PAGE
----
The puzzle of consciousness is so devilish that scientists and philosophers are still struggling with how to talk about it, let alone figure out what it is and where it comes from.
One problem is that the word has more than one meaning. Trying to plumb the nature of self-awareness or self-consciousness leads down one infamous rabbit hole. But what if the subject is simply the difference in brain activity between being conscious and being unconscious?
Scientists and doctors certainly know how to knock people out. Michael T. Alkire at the University of California, Irvine, put it this way in an article in Science in 2008: "How consciousness arises in the brain remains unknown," he wrote. "Yet, for nearly two centuries our ignorance has not hampered the use of general anesthesia for routinely extinguishing consciousness during surgery." And a good thing, too.
Setting aside what philosophers call "the hard problem" (self-awareness), a lot has been learned about the boundary between being awake and alert and being unconscious since ether was used in 1846 to put a patient under for surgery. Researchers have used anesthesia, recently in combination with brain scans, as a tool to see what happens in the brain when people fade in and out of consciousness -- which parts turn on and which turn off.
For instance, in a study published in the April 4 issue of The Journal of Neuroscience, investigators showed that a person could respond to a command to open his eyes (the subjects were all right-handed men) when higher parts of the brain were not yet turned on. The finding may be useful in deciding how to measure the effects of anesthetics, and it adds another data point to knowledge of what's going on in the brain.
As in previous studies, the researchers, led by Harry Scheinin and Jaakko W. Langsjo of the University of Turku, in Finland, and Dr. Alkire found that the brainstem and other primitive parts of the brain, like the thalamus, wake up first. The neocortex, the part where all the complicated thinking goes on, wakes up later.
Earlier research has also suggested that consciousness is not a simple state that is either on or off. There are gradations. And there are distinctions that are not immediately obvious, such as the difference between being unresponsive and being unconscious. In 2006, for example, Adrian M. Owen, of Cambridge University in England, reported in the journal Science that a patient who was apparently in a vegetative state showed signs of conscious activity in her brain when asked to imagine playing tennis and other movement.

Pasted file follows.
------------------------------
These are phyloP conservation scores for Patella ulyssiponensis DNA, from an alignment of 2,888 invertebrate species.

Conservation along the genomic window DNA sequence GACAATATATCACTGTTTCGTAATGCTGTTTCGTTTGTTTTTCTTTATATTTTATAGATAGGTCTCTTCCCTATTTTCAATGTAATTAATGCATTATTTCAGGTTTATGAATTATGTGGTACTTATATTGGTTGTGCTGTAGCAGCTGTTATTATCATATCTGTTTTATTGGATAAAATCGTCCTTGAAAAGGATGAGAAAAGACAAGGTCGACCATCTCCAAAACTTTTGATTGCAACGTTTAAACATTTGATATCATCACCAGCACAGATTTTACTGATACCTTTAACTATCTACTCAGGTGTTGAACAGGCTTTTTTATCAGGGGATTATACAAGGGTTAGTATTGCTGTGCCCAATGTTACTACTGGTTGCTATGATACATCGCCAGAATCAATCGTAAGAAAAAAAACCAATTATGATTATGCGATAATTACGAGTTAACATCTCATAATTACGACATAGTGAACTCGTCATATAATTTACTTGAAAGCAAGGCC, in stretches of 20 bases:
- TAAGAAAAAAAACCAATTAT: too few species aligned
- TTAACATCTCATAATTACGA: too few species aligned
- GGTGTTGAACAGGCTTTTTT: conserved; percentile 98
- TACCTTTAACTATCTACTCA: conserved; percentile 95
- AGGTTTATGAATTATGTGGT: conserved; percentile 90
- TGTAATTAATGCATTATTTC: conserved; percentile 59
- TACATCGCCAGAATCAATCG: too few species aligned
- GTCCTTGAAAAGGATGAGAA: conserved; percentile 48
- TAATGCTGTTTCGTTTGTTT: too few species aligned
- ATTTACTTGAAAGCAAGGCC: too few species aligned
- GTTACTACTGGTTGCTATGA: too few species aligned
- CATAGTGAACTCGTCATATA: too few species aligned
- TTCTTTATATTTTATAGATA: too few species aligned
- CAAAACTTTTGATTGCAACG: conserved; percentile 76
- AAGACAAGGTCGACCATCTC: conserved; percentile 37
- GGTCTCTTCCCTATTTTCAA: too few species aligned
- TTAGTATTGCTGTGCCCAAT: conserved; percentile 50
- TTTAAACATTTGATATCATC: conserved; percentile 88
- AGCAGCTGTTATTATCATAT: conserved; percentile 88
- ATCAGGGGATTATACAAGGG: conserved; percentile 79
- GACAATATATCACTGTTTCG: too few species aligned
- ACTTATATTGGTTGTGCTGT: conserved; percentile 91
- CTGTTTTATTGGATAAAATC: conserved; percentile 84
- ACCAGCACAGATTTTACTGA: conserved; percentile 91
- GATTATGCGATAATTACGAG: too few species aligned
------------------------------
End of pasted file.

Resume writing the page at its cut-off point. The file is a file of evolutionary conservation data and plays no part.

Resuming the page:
The finding contributed to disputes over how to treat such patients. It came shortly after a court battle over removing a feeding tube from Terri Schiavo, a Florida woman in a vegetative state. Her husband, who prevailed, argued that she would not have wanted extreme measures to continue.
In studies using anesthesia, the paralytic effects of drugs used during surgery were blocked from one forearm, and then attempts were made to communicate with the patient. Dr. Alkire wrote, "Patients under general anesthesia can sometimes carry on a conversation using hand signals, but postoperatively, they deny ever being awake. Thus, retrospective oblivion is no proof of unconsciousness."
The recent research by Dr. Scheinin and Dr. Langsjo and colleagues, including Dr. Alkire, looked for proof of consciousness. The researchers used brain scans in combination with two drugs, propofol, which helped cause the death of Michael Jackson, and another anesthetic drug, the many-syllabled dexmedetomidine.
The standard measure of unconsciousness is that a subject or patient does not respond to commands. By that standard, when a subject responds, he's conscious. What makes dexmedetomidine an ideal drug is that people who are completely under can be brought back from oblivion by gentle shaking and loud speaking, even if they are still on the regular dose of the anesthetic.
In Dr. Scheinin's study, when unconscious subjects on this drug were told to open their eyes, they responded. Then most of them drifted back into apparent unconsciousness, without their brain's neocortex turning on. Only the brainstem, the thalamus and one part of the cortex were active.
The subjects under propofol were not waked up, but as the drug was withdrawn, the pattern of their awakening fit well with the other data.
Questions remain. What level of consciousness exists without the neocortex? Does this mean the subjects understood what was happening with more primitive brain regions?
And in the broad view, there's that problem of memory that Dr. Alkire wrote about. If a patient is conscious during surgery but doesn't remember any of it, is that good enough? It's a bit like the tree falling in the forest with nobody to hear it. An anesthesiologist's koan. If even the patient has no recollection of surgery, was he aware?
And how could we possibly know?science
This article originally appeared in The New York Times.